Published: April 17, 2013 | Comments
Five Secrets Behind Better Schedules
The timeless objective of workforce management is to get the right people in the right places at the right times, doing the right things. No more, no fewer. Overstaff your center and profitability will deteriorate as costs increase. Schedule too few agents and customers will abandon, handling times will increase and social channels will light up with poor word of mouth.
Of course, that’s no small challenge in today’s contact center. The very forces that are making workforce management more difficult—more complex contacts, new channels, heightened customer expectations, the need for more diverse agent skills—are creating an environment in which getting it right is more important than ever.
The good news: forecasting and scheduling can be learned and continuously improved. You get better with practice! In our consulting work, we’ve found that organizations getting the best scheduling results commonly take steps beyond the mechanics of calculating required staff and putting schedules together. Here are five of their secrets.
1. Clarify Your Organization’s Values
One of the most important factors in ensuring that schedules work as planned is to have a clear set of values that guide decisions. This involves a dialog with the organization’s senior level management around key questions, e.g., what happens when workload forecasts come in low or high? Who will pay the price if workload exceeds demand—customers and agents, in the form of long queues and high occupancy, or the budget, in the form of higher costs to maintain an available margin of staff? What alternatives exist to maintain consistent service levels, from scheduling options to backup from other departments or help from an outside business partner?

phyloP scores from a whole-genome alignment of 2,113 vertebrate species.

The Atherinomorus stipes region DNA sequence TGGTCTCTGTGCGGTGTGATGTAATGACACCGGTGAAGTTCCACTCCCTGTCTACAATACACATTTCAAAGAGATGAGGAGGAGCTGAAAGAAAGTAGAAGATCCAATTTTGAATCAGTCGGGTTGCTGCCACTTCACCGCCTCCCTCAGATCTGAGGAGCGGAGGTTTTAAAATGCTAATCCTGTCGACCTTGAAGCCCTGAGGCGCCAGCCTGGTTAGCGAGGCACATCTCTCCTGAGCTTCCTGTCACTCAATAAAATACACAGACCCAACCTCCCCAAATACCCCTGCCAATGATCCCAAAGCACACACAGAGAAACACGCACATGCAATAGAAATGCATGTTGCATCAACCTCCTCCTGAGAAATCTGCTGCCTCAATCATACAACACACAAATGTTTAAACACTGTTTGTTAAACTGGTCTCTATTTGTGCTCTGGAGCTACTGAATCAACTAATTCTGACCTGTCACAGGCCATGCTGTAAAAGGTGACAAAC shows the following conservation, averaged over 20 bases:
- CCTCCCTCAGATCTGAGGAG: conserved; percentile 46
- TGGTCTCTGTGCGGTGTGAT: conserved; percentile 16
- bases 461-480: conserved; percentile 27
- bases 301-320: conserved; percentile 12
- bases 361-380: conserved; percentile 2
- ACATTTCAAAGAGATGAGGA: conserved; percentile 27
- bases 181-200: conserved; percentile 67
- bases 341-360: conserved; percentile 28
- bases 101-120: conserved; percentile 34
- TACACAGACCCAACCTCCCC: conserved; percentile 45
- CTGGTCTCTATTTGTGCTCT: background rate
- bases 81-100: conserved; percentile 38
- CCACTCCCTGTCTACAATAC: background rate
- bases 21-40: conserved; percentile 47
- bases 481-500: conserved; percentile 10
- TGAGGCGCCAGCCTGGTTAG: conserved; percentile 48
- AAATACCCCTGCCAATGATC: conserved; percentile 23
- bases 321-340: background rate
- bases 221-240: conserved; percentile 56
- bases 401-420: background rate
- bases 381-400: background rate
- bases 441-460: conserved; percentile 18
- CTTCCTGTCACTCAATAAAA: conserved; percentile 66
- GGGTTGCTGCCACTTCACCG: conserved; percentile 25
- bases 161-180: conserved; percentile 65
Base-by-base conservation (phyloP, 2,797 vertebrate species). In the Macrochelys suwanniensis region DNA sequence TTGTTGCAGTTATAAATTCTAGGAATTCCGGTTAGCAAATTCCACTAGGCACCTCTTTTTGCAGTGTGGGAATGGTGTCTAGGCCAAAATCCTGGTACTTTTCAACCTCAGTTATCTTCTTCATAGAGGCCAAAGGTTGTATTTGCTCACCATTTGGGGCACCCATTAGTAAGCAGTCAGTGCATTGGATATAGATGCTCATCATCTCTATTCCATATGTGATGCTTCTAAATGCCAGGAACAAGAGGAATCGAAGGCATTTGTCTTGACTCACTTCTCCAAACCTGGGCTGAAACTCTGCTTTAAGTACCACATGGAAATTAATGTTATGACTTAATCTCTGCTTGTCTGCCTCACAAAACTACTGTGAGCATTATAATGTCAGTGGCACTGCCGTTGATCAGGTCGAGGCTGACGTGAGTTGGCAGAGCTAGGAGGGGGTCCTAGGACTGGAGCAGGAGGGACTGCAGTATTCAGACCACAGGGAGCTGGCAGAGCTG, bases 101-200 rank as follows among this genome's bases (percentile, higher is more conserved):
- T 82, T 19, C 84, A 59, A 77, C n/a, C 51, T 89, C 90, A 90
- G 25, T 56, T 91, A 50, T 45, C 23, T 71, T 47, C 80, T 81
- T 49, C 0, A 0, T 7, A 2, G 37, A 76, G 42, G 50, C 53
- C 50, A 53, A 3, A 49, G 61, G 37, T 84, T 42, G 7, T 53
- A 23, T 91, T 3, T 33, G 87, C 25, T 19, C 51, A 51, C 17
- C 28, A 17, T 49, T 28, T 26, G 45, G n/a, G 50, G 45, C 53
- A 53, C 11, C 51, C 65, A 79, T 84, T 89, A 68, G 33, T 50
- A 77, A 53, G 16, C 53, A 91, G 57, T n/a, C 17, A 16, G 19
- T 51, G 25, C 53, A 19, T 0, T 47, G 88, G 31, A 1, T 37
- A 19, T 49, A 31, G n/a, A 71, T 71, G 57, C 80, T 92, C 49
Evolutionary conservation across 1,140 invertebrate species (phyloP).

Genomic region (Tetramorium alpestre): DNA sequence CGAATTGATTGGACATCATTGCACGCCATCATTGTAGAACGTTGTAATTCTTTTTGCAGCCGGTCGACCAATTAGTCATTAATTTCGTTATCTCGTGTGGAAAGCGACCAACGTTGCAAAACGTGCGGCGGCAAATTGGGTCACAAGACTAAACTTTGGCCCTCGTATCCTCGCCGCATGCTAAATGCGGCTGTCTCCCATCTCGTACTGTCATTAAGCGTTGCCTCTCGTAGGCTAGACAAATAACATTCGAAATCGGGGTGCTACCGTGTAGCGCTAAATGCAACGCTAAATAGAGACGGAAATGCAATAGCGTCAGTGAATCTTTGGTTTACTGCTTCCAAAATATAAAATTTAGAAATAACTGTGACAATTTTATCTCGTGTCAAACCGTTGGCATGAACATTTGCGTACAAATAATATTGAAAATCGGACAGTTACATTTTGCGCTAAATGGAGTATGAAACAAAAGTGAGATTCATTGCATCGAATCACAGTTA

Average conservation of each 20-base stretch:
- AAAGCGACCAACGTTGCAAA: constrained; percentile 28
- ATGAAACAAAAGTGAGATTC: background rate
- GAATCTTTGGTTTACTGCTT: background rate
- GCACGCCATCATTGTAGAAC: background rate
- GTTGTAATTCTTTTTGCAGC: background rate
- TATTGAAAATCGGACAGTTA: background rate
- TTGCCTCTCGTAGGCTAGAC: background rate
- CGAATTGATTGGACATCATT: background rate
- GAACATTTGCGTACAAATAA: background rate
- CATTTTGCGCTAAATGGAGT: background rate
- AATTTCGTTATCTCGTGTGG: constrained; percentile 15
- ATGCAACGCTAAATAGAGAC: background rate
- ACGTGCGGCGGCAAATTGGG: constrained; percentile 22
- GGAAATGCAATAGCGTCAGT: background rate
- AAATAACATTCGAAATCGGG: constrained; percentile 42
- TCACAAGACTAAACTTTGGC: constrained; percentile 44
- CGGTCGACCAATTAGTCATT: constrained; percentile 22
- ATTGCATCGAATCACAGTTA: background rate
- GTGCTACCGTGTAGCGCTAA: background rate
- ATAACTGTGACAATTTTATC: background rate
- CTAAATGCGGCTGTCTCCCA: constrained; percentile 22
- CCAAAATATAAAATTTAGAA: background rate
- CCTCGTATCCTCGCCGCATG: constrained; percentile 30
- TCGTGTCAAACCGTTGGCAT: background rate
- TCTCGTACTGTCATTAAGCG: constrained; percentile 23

There are many possible answers to these questions. The important thing is to think these things through ahead of time, and know where you stand. Be specific – be prepared to show sample schedules and the tradeoffs that exist. And be sure all on your leadership team understand the implications of queues (e.g., what happens to service level, agent occupancy and other key variables when schedules don’t match well with the workload).
2. Model Different Scenarios
Centers that get the best results tend to put more effort into modeling, or periodically creating test schedules with different sets of variables (scheduling software can be a big help in this effort, particularly in larger or more complex centers). Given the many components that go into schedules, experimenting with alternatives highlights tradeoffs and enables you to make better decisions on issues such as:
- Call routing alternatives—what are the implications of changes in skills based routing or overflow parameters?
- Policy changes—how would different parameters on breaks, adherence and work mode allocations (e.g., when agents a expected to do non-customer work) change results?
- Agent group structure—should groups be more specialized or more pooled?
- Schedule horizon—how far out can you schedule, while maintaining acceptable accuracy?
- Where and how can training and meetings best be scheduled?
- Shift swapping—what's a reasonable policy, to provide flexibility while ensuring that the right skills are available at the right times?
- Budget tradeoffs—where are you overstaffed? Understaffed?